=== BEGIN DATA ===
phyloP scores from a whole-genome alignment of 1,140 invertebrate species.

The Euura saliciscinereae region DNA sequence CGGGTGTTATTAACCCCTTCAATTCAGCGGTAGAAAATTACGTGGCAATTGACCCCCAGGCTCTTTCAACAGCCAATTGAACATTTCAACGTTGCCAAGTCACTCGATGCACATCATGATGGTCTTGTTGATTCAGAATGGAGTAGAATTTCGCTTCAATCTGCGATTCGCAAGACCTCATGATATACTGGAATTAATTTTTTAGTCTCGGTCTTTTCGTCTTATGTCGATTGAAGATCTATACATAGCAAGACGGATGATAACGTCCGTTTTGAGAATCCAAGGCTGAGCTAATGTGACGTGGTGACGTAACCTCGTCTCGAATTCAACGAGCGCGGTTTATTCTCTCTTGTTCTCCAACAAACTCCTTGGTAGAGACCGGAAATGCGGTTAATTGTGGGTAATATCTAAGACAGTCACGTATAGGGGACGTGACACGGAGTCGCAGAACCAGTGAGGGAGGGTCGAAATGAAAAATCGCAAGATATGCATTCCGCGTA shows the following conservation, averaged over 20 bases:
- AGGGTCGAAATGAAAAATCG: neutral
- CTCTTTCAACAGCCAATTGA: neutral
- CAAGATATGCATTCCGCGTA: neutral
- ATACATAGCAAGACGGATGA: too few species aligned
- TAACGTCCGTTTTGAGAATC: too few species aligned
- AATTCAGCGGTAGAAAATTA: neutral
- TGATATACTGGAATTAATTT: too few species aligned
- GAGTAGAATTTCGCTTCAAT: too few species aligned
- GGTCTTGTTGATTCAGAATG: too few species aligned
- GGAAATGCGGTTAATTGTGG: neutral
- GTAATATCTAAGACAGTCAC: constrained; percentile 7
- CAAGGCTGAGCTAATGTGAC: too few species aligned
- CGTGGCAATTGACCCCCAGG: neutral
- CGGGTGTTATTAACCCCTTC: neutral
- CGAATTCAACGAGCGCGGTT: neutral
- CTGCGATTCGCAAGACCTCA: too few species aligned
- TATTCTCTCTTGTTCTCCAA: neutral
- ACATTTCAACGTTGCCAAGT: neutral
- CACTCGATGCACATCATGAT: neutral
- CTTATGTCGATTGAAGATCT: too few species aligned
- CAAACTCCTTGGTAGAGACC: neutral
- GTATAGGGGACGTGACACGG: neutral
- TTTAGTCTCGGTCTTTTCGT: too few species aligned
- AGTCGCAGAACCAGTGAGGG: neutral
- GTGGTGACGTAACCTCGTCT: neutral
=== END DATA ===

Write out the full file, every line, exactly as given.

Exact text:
phyloP scores from a whole-genome alignment of 1,140 invertebrate species.

The Euura saliciscinereae region DNA sequence CGGGTGTTATTAACCCCTTCAATTCAGCGGTAGAAAATTACGTGGCAATTGACCCCCAGGCTCTTTCAACAGCCAATTGAACATTTCAACGTTGCCAAGTCACTCGATGCACATCATGATGGTCTTGTTGATTCAGAATGGAGTAGAATTTCGCTTCAATCTGCGATTCGCAAGACCTCATGATATACTGGAATTAATTTTTTAGTCTCGGTCTTTTCGTCTTATGTCGATTGAAGATCTATACATAGCAAGACGGATGATAACGTCCGTTTTGAGAATCCAAGGCTGAGCTAATGTGACGTGGTGACGTAACCTCGTCTCGAATTCAACGAGCGCGGTTTATTCTCTCTTGTTCTCCAACAAACTCCTTGGTAGAGACCGGAAATGCGGTTAATTGTGGGTAATATCTAAGACAGTCACGTATAGGGGACGTGACACGGAGTCGCAGAACCAGTGAGGGAGGGTCGAAATGAAAAATCGCAAGATATGCATTCCGCGTA shows the following conservation, averaged over 20 bases:
- AGGGTCGAAATGAAAAATCG: neutral
- CTCTTTCAACAGCCAATTGA: neutral
- CAAGATATGCATTCCGCGTA: neutral
- ATACATAGCAAGACGGATGA: too few species aligned
- TAACGTCCGTTTTGAGAATC: too few species aligned
- AATTCAGCGGTAGAAAATTA: neutral
- TGATATACTGGAATTAATTT: too few species aligned
- GAGTAGAATTTCGCTTCAAT: too few species aligned
- GGTCTTGTTGATTCAGAATG: too few species aligned
- GGAAATGCGGTTAATTGTGG: neutral
- GTAATATCTAAGACAGTCAC: constrained; percentile 7
- CAAGGCTGAGCTAATGTGAC: too few species aligned
- CGTGGCAATTGACCCCCAGG: neutral
- CGGGTGTTATTAACCCCTTC: neutral
- CGAATTCAACGAGCGCGGTT: neutral
- CTGCGATTCGCAAGACCTCA: too few species aligned
- TATTCTCTCTTGTTCTCCAA: neutral
- ACATTTCAACGTTGCCAAGT: neutral
- CACTCGATGCACATCATGAT: neutral
- CTTATGTCGATTGAAGATCT: too few species aligned
- CAAACTCCTTGGTAGAGACC: neutral
- GTATAGGGGACGTGACACGG: neutral
- TTTAGTCTCGGTCTTTTCGT: too few species aligned
- AGTCGCAGAACCAGTGAGGG: neutral
- GTGGTGACGTAACCTCGTCT: neutral